“Rapid action is essential to slow the spread of corona virus and ensure that public health measures can better protect vulnerable communities. Around Lake Victoria the EIB is pleased to work with local and international partners to transform access to clean water and provision of improved sanitation. The quick response of Tanzanian authorities and UN-Habitat to provide handwashing stations demonstrates how well-managed cities can react to new challenges. The EIB, as part of Team Europe, looks forward to strengthening support for investment that improves lives and opportunities in cities across Africa in the months and years ahead,” said Ambroise Fayolle, European Investment Bank Vice President

“Public health is a priority for the Mwanza Urban Water Supply and Sanitation Authority and our close cooperation with UN-Habitat, European Investment Bank, AFD and KfW has transformed access to clean water and improved sanitation in our region in recent years. We welcome the rapid response to ensure that new handwashing stations can be rolled out in poor communities, as part of Tanzania’s national engagement to reduce the spread of the coronavirus pandemic. The new handwashing stations demonstrate joint action between Tanzanian and international partners at a time of need,” said Leonard Msenyele, acting Manager Director of the Mwanza Urban Water Supply and Sanitation Authority.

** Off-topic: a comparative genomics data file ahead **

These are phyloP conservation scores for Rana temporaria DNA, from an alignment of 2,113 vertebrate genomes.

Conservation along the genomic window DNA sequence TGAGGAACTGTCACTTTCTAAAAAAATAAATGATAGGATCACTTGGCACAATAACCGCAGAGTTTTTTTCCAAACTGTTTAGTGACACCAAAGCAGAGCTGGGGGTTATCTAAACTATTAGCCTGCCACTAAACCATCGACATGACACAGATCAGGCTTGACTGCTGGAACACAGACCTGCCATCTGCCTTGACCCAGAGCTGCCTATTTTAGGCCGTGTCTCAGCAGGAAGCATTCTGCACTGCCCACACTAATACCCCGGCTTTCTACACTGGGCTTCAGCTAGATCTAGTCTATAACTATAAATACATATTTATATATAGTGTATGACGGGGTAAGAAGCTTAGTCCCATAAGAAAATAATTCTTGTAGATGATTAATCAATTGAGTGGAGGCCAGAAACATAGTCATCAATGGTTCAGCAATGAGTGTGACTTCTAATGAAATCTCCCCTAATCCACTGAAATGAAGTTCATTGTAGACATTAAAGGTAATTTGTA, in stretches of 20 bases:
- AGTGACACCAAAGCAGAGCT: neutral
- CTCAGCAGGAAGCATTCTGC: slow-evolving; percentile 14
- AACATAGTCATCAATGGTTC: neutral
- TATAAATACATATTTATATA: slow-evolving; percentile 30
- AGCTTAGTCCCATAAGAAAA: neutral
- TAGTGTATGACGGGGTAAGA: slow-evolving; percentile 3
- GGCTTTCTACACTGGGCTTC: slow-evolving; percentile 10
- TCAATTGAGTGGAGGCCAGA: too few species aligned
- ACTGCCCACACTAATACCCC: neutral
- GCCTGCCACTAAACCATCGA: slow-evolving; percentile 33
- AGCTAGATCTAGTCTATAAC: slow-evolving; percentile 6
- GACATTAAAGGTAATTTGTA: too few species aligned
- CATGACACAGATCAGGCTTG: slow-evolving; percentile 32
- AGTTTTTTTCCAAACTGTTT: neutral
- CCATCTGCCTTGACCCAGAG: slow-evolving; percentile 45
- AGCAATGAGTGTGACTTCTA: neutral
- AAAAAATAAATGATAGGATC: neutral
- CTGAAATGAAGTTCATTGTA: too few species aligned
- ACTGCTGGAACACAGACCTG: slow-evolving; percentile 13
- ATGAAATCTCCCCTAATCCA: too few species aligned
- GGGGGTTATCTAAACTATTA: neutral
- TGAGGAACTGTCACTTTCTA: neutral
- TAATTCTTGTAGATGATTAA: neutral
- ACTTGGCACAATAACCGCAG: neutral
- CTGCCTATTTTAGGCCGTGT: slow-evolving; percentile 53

The multiple tap handwashing stations will each include a 5,000 litre water tank, wash basins and soap will be placed in public places, markets and health centres. The new handwashing stations will be managed by trained volunteers from the local community who will provide guidance on effective handwashing. The volunteers will be provided with personal protective equipment, including face-masks and gloves, to reduce the risk of infection.

The Mwanza scheme will be supported by public health and education activities, including proper hygiene and handwashing practices.

The project will be implemented by the Mwanza Urban Water and Sanitation Company (MWAUWASA) which will also install 100 additional water standpipes in vulnerable communities and suspend water disconnections for the duration of the coronavirus pandemic.

The investment is part of the Lake Victoria Water and Sanitation project that is supporting large scale investment in Tanzania, Uganda,and Kenya. This is helping local partners to improve water infrastructure and is supported by UN-Habitat, the European Investment Bank, French Development Agency (AFD), German development bank (KfW) and the European Commission.

Background information:

Last year the EIB provided more than EUR 3 billion for new investment across Africa.

In recent years the EIB has supported transport, health, education, energy, water, climate action and business investment in hundreds of African towns and cities, including in Addis Ababa, Bamako, Cairo, Cape Town, Dakar, Kigali, Nairobi, and Tunis.

Ahead of the COVID-19 pandemic the European Investment Bank commissioned a new video to show the benefit of water investment for local communities.

Clean water at key for public health around Lake Victoria